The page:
Challenge is to build a WebJob that listens or monitors a queue in the Microsoft Azure Service Bus within a certain namespace and pick of each message that is send there by a message producer and process it. The WebJob acts as a message consumer of the messages on the queue. Below a high level diagram of a scenario that will be explained in this post and how I faced the challenge.
You can build WebJobs inside Visual Studio by installing the WebJobs SDK. Once you have installed the SDK you have template available to build a WebJob in C# or Visual Basic.
You can select this template specify a name for the WebJob and click Ok. You will see that a program class will be created.
And a Functions.cs.
By default a method will be created for you to monitor or listen to an Azure Storage Queue, not Service Bus Queue! To have method that will be triggered/executed when a message is written to an Azure Service Bus Queue you will need to have ServiceBusTrigger. This not available in the project and you will need to add the Microsoft.Azure.WebJobs.ServiceBus NuGet package.
Now a can change to ServiceBusTrigger in method ProcessQueueMessage and specify the queue I want to listen to.
Next change is changing the type of the message from string to BrokeredMessage type. This type is not available in your class unless you add using statement for Microsoft.ServiceBus.Messaging. The package is already in the project, because it is part of the imported NuGet package. The TextWriter object can be used to write log statements that can be viewed in the AzureWebJob Dashboard.
When a message arrives on inboundqueue it will be picked up by WebJob and enter the ProcessQueueMessage method in runtime. Here I can extract the message body and send it for instance to Redis cache as key value pair (reason of picking this example is based on a request from someone on twitter to share how to do that). To send it to Redis Cache I need to import another NuGet Package i.e. StackExchange.Redis (client library). Now the complete code for the functions class looks like below:
Before the WebJob can be deployed to a WebApp a few configuration settings have to be done in the app.config. The connection strings for the AzureWebJobsDashboard and AzureWebJobsStorage need to be provided in the connectionStrings Section. These are required to view the log in Azure i.e. AzureWebJobsDashboard. The connection string that needs to be specified is the connection string to an Azure Storage account. Format is as follows:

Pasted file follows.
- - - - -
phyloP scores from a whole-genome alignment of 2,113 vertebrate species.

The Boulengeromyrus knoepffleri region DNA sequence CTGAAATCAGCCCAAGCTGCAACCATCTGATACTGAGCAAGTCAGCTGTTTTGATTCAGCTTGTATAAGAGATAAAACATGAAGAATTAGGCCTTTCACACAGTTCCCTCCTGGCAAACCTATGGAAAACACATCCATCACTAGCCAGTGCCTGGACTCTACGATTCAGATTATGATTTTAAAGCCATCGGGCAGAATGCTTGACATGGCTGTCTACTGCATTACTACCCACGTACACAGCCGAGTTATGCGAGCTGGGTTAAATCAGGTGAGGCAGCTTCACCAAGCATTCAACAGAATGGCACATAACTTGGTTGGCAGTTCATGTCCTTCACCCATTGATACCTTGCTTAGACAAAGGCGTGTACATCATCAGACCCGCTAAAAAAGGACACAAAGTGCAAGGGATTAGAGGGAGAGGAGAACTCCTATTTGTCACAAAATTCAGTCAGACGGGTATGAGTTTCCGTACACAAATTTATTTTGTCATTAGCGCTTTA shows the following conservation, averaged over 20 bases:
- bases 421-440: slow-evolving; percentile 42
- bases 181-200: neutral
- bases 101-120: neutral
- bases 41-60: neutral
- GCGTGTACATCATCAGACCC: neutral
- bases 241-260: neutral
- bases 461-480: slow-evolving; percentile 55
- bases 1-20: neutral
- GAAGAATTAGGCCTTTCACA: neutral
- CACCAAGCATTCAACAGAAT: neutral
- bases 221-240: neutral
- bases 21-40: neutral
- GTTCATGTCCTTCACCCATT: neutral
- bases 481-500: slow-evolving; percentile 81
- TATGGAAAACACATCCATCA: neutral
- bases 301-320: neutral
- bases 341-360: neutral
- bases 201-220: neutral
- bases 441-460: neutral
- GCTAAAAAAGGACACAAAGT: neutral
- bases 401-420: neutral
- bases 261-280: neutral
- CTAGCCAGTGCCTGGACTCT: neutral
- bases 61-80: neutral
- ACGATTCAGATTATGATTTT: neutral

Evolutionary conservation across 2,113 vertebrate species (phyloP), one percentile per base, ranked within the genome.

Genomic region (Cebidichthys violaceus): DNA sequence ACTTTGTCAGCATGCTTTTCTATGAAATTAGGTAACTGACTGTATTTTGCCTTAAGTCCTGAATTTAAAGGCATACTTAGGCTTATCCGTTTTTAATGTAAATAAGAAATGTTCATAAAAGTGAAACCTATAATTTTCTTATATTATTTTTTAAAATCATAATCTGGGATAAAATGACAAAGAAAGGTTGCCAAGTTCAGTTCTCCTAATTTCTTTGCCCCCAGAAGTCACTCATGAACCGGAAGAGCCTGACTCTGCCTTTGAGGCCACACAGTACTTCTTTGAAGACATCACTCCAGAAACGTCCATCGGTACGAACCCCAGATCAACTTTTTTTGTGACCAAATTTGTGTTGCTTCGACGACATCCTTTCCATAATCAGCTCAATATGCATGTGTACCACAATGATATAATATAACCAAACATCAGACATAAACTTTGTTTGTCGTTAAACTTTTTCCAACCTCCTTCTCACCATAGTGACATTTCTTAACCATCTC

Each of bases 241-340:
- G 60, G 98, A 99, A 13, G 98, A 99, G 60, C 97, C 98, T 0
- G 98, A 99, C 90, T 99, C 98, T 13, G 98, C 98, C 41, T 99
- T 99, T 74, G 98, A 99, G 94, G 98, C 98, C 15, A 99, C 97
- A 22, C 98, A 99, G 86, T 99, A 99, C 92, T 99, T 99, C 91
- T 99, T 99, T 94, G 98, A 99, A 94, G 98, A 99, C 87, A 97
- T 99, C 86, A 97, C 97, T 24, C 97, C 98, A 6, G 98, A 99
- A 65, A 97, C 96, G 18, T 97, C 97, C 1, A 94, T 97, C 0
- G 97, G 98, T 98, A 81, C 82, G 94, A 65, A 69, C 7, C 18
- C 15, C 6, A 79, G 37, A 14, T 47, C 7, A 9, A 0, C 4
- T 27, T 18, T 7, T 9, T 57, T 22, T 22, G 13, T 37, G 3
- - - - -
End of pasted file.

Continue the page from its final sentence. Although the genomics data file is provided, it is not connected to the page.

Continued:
DefaultEndpointsProtocol=https;AccountName=[Storage Account Name];AccountKey=[Access Key]
The other connection string that has to be provided is for the AzureWebJobsServiceBus. Format is:
Finally in the appSettings section the connection string for the Redis needs to specified. Connection string has the format of:
Once configuration is done the app.config will look like:
Before the deployment (Publish to Azure) of the WebJob can be done a configuration setting in WebApp has to be done to enable AzureWebJobDashboard.
This is an important step. In case you forget this than observing the WebJob logs will result in the following error:
Now the WebJob can be deployed via Visual Studio to a WebApp. Right click on the project and choose Publish as Azure WebJob...
You will see a Publish Web dialog and here you import the publishing setting from WebApp. These settings can be downloaded from Azure Portal.
Next you can click Ok and you will go to next section of the dialog i.e. Connection.
Click Validate Connection to see if connection info is correct. When valid you can click Publish. Now the WebJob will be published to WebApp. In the output window of Visual Studio you will see that deployment went successfull.
In the Azure Portal you can see the WebJob in the WebApp.
When you click on the logs url you will be redirected to the Microsoft Azure WebJobs portal.
Nothing much has happen so far, only that the Job has started. In case I send a message to the queue using for instance ServiceBus Explorer, I will see some action. Send a message via the ServiceBus Explorer to the queue.
Refresh the AzureWebJob Portal and a new entry is available.
Once you click on the Functions.ProcessQueueMessage you examine the logs.
To explore what is in my REDIS cache I need to navigate to the service in the Azure Portal and open a console. Enter GET and messagid.
As you can see the message is now in the Cache.
It took me sometime to get the ServiceBusTrigger working. After some digging around I was able to get the ServiceBusTrigger working and see its behaviour through the Azure WebJob Portal. The trigger is not limited to queues as it will also work for Service Bus Topic/Subscription. The signature of the method would look like:
Resources to explore with regards to this blog post are:
Labels: Cache, Microsoft Azure, Redis, ServiceBus, WebJobs